Monthly Archives: October 2014

The Piña Colada Song

ski boots
The hardest question isn’t what the title has to do with this post. That’s easy. The song is about a man who takes out a classified ad about things he loves in the hope of having an affair. *Spoiler alert* – He attracts his own wife. Anyway the connection is I’m writing about details that made me fall in love with books. And don’t worry, I’ll also explain why there are ski boots in a blog post with a tropical title.

I just finished Karen Witemeyer’s Full Steam Ahead. I’ve read most of her books and liked them, but I loved this one. It’s about a “mad scientist” who’s experimenting on steamship boilers to improve safety. That’s an automatic swoon-worthy hero. But this title is hardly the first that’s drawn me into it with the details. Dani Pettrey’s Shattered has a scene with the main characters skiing/snowboarding. That’s better than any love scene. Hence the photo of my ski boots. Let’s just say when it comes to ultimate date nights with my husband, I like to keep my boots on, specifically a pair of purple Langes I’ve had since 1996.

There are others. Cara Putman’s novella A Promise Born doubles up with a WWII-era Purdue engineer and the Enigma Project. When The Treetops Glisten, her project with Tricia Goyer & Sarah Sundin, uses Lafayette, IN as a backdrop. I lived across the Wabash River in West Lafayette for four years and can’t wait see the city in the 1940s. Sarah Sundin has done her share in creating characters that were automatic loves for me with a trio of B-17 pilots and a pharmacist (there are three in my family).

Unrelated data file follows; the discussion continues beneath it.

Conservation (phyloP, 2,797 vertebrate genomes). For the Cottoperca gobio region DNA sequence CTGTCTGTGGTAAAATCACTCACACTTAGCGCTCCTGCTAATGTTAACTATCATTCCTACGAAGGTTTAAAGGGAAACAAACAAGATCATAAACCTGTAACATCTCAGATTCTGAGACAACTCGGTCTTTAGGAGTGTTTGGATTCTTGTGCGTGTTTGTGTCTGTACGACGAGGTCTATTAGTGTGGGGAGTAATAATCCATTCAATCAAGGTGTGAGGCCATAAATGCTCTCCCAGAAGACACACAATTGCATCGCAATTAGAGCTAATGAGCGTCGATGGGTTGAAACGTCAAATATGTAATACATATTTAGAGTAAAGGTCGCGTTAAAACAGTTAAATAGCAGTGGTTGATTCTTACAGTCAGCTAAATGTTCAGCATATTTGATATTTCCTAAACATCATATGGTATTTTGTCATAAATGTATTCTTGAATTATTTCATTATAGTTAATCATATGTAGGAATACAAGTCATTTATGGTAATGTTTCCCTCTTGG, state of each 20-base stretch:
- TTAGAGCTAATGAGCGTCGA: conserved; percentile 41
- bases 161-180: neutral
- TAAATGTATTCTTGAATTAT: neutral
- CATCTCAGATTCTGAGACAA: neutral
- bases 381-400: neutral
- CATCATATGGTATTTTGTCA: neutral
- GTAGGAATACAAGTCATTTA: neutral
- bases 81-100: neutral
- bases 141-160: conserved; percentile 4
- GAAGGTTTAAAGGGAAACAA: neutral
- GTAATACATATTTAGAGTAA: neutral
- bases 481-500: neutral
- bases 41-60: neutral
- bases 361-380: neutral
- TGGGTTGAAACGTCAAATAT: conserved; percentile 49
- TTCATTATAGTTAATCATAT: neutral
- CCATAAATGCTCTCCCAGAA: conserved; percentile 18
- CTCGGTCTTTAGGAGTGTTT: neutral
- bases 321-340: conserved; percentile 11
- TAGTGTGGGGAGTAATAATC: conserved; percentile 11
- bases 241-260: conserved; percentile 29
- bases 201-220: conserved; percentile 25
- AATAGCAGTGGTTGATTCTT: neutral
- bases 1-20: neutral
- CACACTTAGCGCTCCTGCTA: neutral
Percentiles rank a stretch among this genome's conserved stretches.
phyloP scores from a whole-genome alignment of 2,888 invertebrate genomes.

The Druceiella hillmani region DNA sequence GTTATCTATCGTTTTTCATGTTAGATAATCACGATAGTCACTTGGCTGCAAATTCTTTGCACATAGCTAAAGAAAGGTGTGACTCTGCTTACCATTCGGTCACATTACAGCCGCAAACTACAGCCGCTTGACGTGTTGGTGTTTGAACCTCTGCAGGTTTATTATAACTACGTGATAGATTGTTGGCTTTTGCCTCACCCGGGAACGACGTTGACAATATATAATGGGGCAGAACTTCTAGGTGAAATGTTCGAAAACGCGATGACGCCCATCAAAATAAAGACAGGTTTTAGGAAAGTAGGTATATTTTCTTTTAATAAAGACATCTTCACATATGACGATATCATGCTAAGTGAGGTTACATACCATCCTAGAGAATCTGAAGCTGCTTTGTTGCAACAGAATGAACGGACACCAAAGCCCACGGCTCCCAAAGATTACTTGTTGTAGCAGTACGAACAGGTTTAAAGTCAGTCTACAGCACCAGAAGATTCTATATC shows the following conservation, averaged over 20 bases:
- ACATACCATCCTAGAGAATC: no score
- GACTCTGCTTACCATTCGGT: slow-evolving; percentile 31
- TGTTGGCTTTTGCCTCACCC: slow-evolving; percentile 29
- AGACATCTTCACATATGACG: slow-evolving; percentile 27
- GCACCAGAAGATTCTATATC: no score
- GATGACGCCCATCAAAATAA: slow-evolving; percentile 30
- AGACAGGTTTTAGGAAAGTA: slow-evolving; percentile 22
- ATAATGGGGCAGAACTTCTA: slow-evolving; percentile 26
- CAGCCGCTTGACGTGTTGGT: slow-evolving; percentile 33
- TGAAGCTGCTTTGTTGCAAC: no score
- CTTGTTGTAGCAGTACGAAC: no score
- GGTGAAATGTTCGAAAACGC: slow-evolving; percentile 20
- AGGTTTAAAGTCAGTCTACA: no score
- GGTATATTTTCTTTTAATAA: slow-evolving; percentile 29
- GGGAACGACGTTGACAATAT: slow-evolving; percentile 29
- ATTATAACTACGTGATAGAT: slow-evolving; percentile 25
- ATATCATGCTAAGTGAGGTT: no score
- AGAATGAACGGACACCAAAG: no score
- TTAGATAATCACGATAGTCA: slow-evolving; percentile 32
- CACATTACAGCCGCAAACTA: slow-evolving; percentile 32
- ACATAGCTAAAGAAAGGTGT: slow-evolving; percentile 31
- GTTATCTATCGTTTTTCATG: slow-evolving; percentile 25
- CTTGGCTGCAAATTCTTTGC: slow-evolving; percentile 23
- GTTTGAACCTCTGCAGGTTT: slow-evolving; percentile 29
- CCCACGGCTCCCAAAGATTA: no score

Jill Williamson is another of my favorite authors, and Project Gemini has a special place in my heart. It takes place on Okinawa where I spent the summer of 2003 on a work assignment.

I jokingly refer to books like these as 8-star books. I’d give a poorly written one a minimum of 3 stars, but the books earned 5 stars on their own merits. I haven’t read Treetops yet because I can’t quite get in the mood for an Indiana Christmas when it was 70 degrees this weekend, and we still had pumpkins to carve, but I’m guessing I will love it too.

What subjects, locations, or professions entice you to read a book?

Seize the Day

Carolyn Arends’s “Seize the Day” has been my anthem since my days traveling through the Midwest for my first job out of college. As I wrote in my post last week, I already try to live like my days are numbered. Because they are; some will live to 100  and some will die tomorrow. Or today. I write this post with a heavy heart. A young woman I’ve been praying for passed away this morning. While there is joy she’ll spend eternity in health, I mourn for a vibrant life numbered with barely two decades on earth.

As part of the launch of A Time to Die by Nadine Brandes, we are writing about what we would do if we only had a year to live. This isn’t something I’ve spent much time pondering. My grandmother lived to one hundred and my grandfather just turned ninety. My other grandparents lived long lives too. My parents are in their sixties and plan vacations around Rails to Trails bike paths.